June 20, 2019
You Can Now Tour the Tunnels Beneath Rome’s Baths of CaracallaBreaking News
tags: Rome, Roman history, Baths of Caracalla
During the 3rd century A.D., Rome’s Baths of Caracalla welcomed some 5,000 visitors daily. The enormous complex—the second-largest in the history of the Roman Empire—included three bathing sections of varying temperatures, a natatio or swimming pool, two gyms for wrestling and boxing, restaurants, libraries, and even waxing salons.
Beneath the baths’ sumptuous aboveground attractions, slaves toiled in a roughly 2-mile-long, 6-mile-wide network of underground tunnels, transporting carts of wood to the 50 brick ovens responsible for keeping the building’s caldarium (a domed room containing seven 39-foot plunging pools) at a constant temperature of 104 degrees Fahrenheit.
A stretch of this labyrinthine opened to the public in 2012, but as Tom Kington reports for the Times, a section of the tunnels revealed earlier this week is the first to feature one of the surviving brick ovens.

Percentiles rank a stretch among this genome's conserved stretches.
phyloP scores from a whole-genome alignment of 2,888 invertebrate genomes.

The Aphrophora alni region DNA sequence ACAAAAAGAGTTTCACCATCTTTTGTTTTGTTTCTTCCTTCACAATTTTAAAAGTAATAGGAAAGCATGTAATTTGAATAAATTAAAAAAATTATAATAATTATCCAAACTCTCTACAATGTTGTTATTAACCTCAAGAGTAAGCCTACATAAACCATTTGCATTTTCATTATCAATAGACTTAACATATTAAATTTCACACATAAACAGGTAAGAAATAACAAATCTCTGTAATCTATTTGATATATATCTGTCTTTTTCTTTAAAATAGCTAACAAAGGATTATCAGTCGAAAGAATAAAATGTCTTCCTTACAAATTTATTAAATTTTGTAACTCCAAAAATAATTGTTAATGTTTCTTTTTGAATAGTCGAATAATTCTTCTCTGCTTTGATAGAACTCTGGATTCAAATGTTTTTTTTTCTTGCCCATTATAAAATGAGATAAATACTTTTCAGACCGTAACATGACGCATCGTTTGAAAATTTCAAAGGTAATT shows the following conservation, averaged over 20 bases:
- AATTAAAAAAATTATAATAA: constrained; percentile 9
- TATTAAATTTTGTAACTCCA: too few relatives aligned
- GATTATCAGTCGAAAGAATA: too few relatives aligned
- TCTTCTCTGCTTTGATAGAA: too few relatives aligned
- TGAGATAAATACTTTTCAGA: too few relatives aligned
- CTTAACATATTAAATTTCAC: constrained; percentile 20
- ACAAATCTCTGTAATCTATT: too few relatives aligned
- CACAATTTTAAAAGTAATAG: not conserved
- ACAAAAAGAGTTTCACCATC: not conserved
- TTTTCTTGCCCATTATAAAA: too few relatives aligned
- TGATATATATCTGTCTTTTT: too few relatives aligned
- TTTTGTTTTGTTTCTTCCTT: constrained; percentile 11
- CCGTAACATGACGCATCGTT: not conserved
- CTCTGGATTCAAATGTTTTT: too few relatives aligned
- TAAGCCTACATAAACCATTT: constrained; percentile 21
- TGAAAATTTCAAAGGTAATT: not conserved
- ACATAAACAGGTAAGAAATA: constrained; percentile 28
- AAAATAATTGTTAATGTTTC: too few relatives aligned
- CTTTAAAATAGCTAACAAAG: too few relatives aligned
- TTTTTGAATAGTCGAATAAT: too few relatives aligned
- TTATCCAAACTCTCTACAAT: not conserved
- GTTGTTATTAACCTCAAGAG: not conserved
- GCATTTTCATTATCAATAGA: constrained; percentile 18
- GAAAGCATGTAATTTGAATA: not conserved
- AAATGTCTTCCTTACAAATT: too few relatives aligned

“This is the technological heart of the baths,” Marina Piranomonte, director of the site, tells Kington. “Everyone should see it—not just academics with torches” (or flashlights, as they’re called on this side of the Atlantic).
The Baths of Caracalla survived for more than 300 years, only closing in 537 A.D. after invading Witigis forces destroyed the city’s water supply. Eventually, the imposing complex was stripped of its marble and fell into ruin. Thanks to the $392,000 USD restoration campaign, however, tourists can now explore the space, roaming the baths’ still-standing walls and the extensive network of tunnels hidden below.
comments powered by Disqus
- We Insist: A Century Of Black Music Against State Violence
- The Scars of Being Policed While Black (video)
- Book Reconsideration: “A Confederacy of Dunces” — Still an American Comic Masterpiece?
- Mississippi Governor Signs Law Removing Confederate Design From State Flag
- Trump Doubles Down on 'Heritage' Defense of Confederate Statues
- Living in History: Richard Haass, Margaret MacMillan, and Annette Gordon-Reed
- Beyond ‘White Fragility’: If you Want to Let Freedom Ring, Hammer on Economic Injustice.
- The Best Histories of U.S. Policing, According to Experts
- How Mount Rushmore Became Mount Rushmore
- Princeton University Removes Woodrow Wilson From School Name (Audio)